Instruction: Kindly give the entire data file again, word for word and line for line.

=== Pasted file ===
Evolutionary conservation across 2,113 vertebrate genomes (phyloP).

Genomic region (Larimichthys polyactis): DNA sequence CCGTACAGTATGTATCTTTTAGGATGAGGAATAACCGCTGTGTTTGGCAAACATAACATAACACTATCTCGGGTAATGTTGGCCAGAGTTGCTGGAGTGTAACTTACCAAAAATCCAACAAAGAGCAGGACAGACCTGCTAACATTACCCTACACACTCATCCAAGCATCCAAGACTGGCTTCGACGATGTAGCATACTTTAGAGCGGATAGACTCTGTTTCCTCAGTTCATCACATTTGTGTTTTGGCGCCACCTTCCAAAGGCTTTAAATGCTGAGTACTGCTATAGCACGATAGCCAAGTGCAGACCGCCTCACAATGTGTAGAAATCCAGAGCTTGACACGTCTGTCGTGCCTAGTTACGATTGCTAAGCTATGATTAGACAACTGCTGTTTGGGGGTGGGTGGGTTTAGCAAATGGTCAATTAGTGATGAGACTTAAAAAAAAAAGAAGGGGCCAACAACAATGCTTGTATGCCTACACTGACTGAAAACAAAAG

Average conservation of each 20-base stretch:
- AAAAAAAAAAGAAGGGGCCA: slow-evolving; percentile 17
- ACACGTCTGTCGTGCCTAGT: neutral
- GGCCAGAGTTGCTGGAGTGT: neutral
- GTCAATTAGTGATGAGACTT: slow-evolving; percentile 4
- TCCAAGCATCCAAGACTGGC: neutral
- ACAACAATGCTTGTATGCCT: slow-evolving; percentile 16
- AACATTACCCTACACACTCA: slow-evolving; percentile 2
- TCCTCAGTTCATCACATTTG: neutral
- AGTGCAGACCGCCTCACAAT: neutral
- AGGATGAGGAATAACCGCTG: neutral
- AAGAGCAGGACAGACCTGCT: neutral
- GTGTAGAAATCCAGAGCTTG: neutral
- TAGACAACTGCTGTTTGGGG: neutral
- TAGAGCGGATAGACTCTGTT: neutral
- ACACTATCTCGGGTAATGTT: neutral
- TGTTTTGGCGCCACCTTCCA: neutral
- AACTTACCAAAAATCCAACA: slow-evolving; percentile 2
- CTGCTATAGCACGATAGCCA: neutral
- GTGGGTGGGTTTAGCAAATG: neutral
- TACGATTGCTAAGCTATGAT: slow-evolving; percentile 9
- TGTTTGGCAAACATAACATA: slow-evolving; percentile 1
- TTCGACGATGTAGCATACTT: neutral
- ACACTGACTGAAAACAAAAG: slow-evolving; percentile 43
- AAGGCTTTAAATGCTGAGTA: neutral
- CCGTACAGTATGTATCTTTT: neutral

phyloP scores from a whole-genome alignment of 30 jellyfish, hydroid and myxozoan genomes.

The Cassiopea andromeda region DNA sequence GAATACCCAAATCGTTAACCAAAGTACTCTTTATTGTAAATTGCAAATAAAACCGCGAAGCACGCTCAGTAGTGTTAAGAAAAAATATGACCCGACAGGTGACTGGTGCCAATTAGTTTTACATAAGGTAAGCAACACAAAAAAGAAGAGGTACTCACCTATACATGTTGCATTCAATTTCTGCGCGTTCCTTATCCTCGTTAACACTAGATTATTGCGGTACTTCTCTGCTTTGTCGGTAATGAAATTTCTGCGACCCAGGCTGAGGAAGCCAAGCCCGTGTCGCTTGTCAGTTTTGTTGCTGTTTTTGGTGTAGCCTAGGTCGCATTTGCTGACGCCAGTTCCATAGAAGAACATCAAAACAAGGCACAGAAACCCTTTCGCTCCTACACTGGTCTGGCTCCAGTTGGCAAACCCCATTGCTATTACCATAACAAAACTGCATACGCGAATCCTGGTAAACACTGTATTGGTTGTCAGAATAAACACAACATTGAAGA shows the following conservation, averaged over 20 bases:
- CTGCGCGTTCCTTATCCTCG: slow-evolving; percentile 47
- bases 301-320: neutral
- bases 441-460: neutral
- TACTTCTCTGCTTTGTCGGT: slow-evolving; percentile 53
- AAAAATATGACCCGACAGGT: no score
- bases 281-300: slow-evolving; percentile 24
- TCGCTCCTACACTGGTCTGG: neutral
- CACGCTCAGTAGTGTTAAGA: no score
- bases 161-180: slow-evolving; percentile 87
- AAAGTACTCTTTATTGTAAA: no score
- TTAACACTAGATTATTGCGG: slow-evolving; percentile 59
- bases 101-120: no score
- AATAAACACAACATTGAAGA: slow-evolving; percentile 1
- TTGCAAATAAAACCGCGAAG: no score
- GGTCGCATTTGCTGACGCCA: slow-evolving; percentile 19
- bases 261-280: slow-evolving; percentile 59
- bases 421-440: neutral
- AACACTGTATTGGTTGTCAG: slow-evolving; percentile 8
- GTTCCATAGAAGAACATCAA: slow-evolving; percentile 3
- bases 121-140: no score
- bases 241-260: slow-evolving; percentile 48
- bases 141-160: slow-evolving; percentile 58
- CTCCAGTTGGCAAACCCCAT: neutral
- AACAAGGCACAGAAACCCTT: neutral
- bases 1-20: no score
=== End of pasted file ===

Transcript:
Evolutionary conservation across 2,113 vertebrate genomes (phyloP).

Genomic region (Larimichthys polyactis): DNA sequence CCGTACAGTATGTATCTTTTAGGATGAGGAATAACCGCTGTGTTTGGCAAACATAACATAACACTATCTCGGGTAATGTTGGCCAGAGTTGCTGGAGTGTAACTTACCAAAAATCCAACAAAGAGCAGGACAGACCTGCTAACATTACCCTACACACTCATCCAAGCATCCAAGACTGGCTTCGACGATGTAGCATACTTTAGAGCGGATAGACTCTGTTTCCTCAGTTCATCACATTTGTGTTTTGGCGCCACCTTCCAAAGGCTTTAAATGCTGAGTACTGCTATAGCACGATAGCCAAGTGCAGACCGCCTCACAATGTGTAGAAATCCAGAGCTTGACACGTCTGTCGTGCCTAGTTACGATTGCTAAGCTATGATTAGACAACTGCTGTTTGGGGGTGGGTGGGTTTAGCAAATGGTCAATTAGTGATGAGACTTAAAAAAAAAAGAAGGGGCCAACAACAATGCTTGTATGCCTACACTGACTGAAAACAAAAG

Average conservation of each 20-base stretch:
- AAAAAAAAAAGAAGGGGCCA: slow-evolving; percentile 17
- ACACGTCTGTCGTGCCTAGT: neutral
- GGCCAGAGTTGCTGGAGTGT: neutral
- GTCAATTAGTGATGAGACTT: slow-evolving; percentile 4
- TCCAAGCATCCAAGACTGGC: neutral
- ACAACAATGCTTGTATGCCT: slow-evolving; percentile 16
- AACATTACCCTACACACTCA: slow-evolving; percentile 2
- TCCTCAGTTCATCACATTTG: neutral
- AGTGCAGACCGCCTCACAAT: neutral
- AGGATGAGGAATAACCGCTG: neutral
- AAGAGCAGGACAGACCTGCT: neutral
- GTGTAGAAATCCAGAGCTTG: neutral
- TAGACAACTGCTGTTTGGGG: neutral
- TAGAGCGGATAGACTCTGTT: neutral
- ACACTATCTCGGGTAATGTT: neutral
- TGTTTTGGCGCCACCTTCCA: neutral
- AACTTACCAAAAATCCAACA: slow-evolving; percentile 2
- CTGCTATAGCACGATAGCCA: neutral
- GTGGGTGGGTTTAGCAAATG: neutral
- TACGATTGCTAAGCTATGAT: slow-evolving; percentile 9
- TGTTTGGCAAACATAACATA: slow-evolving; percentile 1
- TTCGACGATGTAGCATACTT: neutral
- ACACTGACTGAAAACAAAAG: slow-evolving; percentile 43
- AAGGCTTTAAATGCTGAGTA: neutral
- CCGTACAGTATGTATCTTTT: neutral

phyloP scores from a whole-genome alignment of 30 jellyfish, hydroid and myxozoan genomes.

The Cassiopea andromeda region DNA sequence GAATACCCAAATCGTTAACCAAAGTACTCTTTATTGTAAATTGCAAATAAAACCGCGAAGCACGCTCAGTAGTGTTAAGAAAAAATATGACCCGACAGGTGACTGGTGCCAATTAGTTTTACATAAGGTAAGCAACACAAAAAAGAAGAGGTACTCACCTATACATGTTGCATTCAATTTCTGCGCGTTCCTTATCCTCGTTAACACTAGATTATTGCGGTACTTCTCTGCTTTGTCGGTAATGAAATTTCTGCGACCCAGGCTGAGGAAGCCAAGCCCGTGTCGCTTGTCAGTTTTGTTGCTGTTTTTGGTGTAGCCTAGGTCGCATTTGCTGACGCCAGTTCCATAGAAGAACATCAAAACAAGGCACAGAAACCCTTTCGCTCCTACACTGGTCTGGCTCCAGTTGGCAAACCCCATTGCTATTACCATAACAAAACTGCATACGCGAATCCTGGTAAACACTGTATTGGTTGTCAGAATAAACACAACATTGAAGA shows the following conservation, averaged over 20 bases:
- CTGCGCGTTCCTTATCCTCG: slow-evolving; percentile 47
- bases 301-320: neutral
- bases 441-460: neutral
- TACTTCTCTGCTTTGTCGGT: slow-evolving; percentile 53
- AAAAATATGACCCGACAGGT: no score
- bases 281-300: slow-evolving; percentile 24
- TCGCTCCTACACTGGTCTGG: neutral
- CACGCTCAGTAGTGTTAAGA: no score
- bases 161-180: slow-evolving; percentile 87
- AAAGTACTCTTTATTGTAAA: no score
- TTAACACTAGATTATTGCGG: slow-evolving; percentile 59
- bases 101-120: no score
- AATAAACACAACATTGAAGA: slow-evolving; percentile 1
- TTGCAAATAAAACCGCGAAG: no score
- GGTCGCATTTGCTGACGCCA: slow-evolving; percentile 19
- bases 261-280: slow-evolving; percentile 59
- bases 421-440: neutral
- AACACTGTATTGGTTGTCAG: slow-evolving; percentile 8
- GTTCCATAGAAGAACATCAA: slow-evolving; percentile 3
- bases 121-140: no score
- bases 241-260: slow-evolving; percentile 48
- bases 141-160: slow-evolving; percentile 58
- CTCCAGTTGGCAAACCCCAT: neutral
- AACAAGGCACAGAAACCCTT: neutral
- bases 1-20: no score